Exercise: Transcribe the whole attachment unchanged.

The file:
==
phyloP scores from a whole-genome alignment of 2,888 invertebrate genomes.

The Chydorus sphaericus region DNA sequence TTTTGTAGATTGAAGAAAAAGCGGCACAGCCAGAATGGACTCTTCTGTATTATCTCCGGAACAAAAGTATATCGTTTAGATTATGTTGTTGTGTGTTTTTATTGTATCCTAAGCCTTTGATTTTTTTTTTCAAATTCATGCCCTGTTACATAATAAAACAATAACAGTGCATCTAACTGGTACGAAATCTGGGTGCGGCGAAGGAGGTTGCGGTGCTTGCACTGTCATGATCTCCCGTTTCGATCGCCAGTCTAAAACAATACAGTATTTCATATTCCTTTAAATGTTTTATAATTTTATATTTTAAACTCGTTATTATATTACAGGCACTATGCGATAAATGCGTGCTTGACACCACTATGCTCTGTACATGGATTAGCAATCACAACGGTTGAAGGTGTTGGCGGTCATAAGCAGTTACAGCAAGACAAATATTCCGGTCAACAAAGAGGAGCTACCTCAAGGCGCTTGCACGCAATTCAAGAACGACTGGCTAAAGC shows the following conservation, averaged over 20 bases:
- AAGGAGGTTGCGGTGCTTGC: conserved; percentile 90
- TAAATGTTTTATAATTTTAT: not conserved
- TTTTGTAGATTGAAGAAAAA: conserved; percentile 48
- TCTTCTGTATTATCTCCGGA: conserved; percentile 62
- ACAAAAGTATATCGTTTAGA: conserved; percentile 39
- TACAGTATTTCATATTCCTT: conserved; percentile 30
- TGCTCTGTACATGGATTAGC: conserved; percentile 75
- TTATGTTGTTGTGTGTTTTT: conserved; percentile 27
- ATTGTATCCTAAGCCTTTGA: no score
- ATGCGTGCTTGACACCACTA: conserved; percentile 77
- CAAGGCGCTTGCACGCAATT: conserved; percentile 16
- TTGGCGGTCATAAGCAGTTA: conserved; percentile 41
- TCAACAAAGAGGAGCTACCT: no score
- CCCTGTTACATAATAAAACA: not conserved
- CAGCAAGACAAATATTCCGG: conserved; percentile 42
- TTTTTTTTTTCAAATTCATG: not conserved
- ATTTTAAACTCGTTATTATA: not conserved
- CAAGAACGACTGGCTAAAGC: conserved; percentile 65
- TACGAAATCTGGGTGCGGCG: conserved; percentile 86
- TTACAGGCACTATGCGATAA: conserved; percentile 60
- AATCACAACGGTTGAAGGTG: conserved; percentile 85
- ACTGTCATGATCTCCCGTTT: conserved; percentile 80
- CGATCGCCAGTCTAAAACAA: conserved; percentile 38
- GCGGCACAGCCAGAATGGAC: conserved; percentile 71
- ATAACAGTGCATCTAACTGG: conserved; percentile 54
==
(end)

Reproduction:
phyloP scores from a whole-genome alignment of 2,888 invertebrate genomes.

The Chydorus sphaericus region DNA sequence TTTTGTAGATTGAAGAAAAAGCGGCACAGCCAGAATGGACTCTTCTGTATTATCTCCGGAACAAAAGTATATCGTTTAGATTATGTTGTTGTGTGTTTTTATTGTATCCTAAGCCTTTGATTTTTTTTTTCAAATTCATGCCCTGTTACATAATAAAACAATAACAGTGCATCTAACTGGTACGAAATCTGGGTGCGGCGAAGGAGGTTGCGGTGCTTGCACTGTCATGATCTCCCGTTTCGATCGCCAGTCTAAAACAATACAGTATTTCATATTCCTTTAAATGTTTTATAATTTTATATTTTAAACTCGTTATTATATTACAGGCACTATGCGATAAATGCGTGCTTGACACCACTATGCTCTGTACATGGATTAGCAATCACAACGGTTGAAGGTGTTGGCGGTCATAAGCAGTTACAGCAAGACAAATATTCCGGTCAACAAAGAGGAGCTACCTCAAGGCGCTTGCACGCAATTCAAGAACGACTGGCTAAAGC shows the following conservation, averaged over 20 bases:
- AAGGAGGTTGCGGTGCTTGC: conserved; percentile 90
- TAAATGTTTTATAATTTTAT: not conserved
- TTTTGTAGATTGAAGAAAAA: conserved; percentile 48
- TCTTCTGTATTATCTCCGGA: conserved; percentile 62
- ACAAAAGTATATCGTTTAGA: conserved; percentile 39
- TACAGTATTTCATATTCCTT: conserved; percentile 30
- TGCTCTGTACATGGATTAGC: conserved; percentile 75
- TTATGTTGTTGTGTGTTTTT: conserved; percentile 27
- ATTGTATCCTAAGCCTTTGA: no score
- ATGCGTGCTTGACACCACTA: conserved; percentile 77
- CAAGGCGCTTGCACGCAATT: conserved; percentile 16
- TTGGCGGTCATAAGCAGTTA: conserved; percentile 41
- TCAACAAAGAGGAGCTACCT: no score
- CCCTGTTACATAATAAAACA: not conserved
- CAGCAAGACAAATATTCCGG: conserved; percentile 42
- TTTTTTTTTTCAAATTCATG: not conserved
- ATTTTAAACTCGTTATTATA: not conserved
- CAAGAACGACTGGCTAAAGC: conserved; percentile 65
- TACGAAATCTGGGTGCGGCG: conserved; percentile 86
- TTACAGGCACTATGCGATAA: conserved; percentile 60
- AATCACAACGGTTGAAGGTG: conserved; percentile 85
- ACTGTCATGATCTCCCGTTT: conserved; percentile 80
- CGATCGCCAGTCTAAAACAA: conserved; percentile 38
- GCGGCACAGCCAGAATGGAC: conserved; percentile 71
- ATAACAGTGCATCTAACTGG: conserved; percentile 54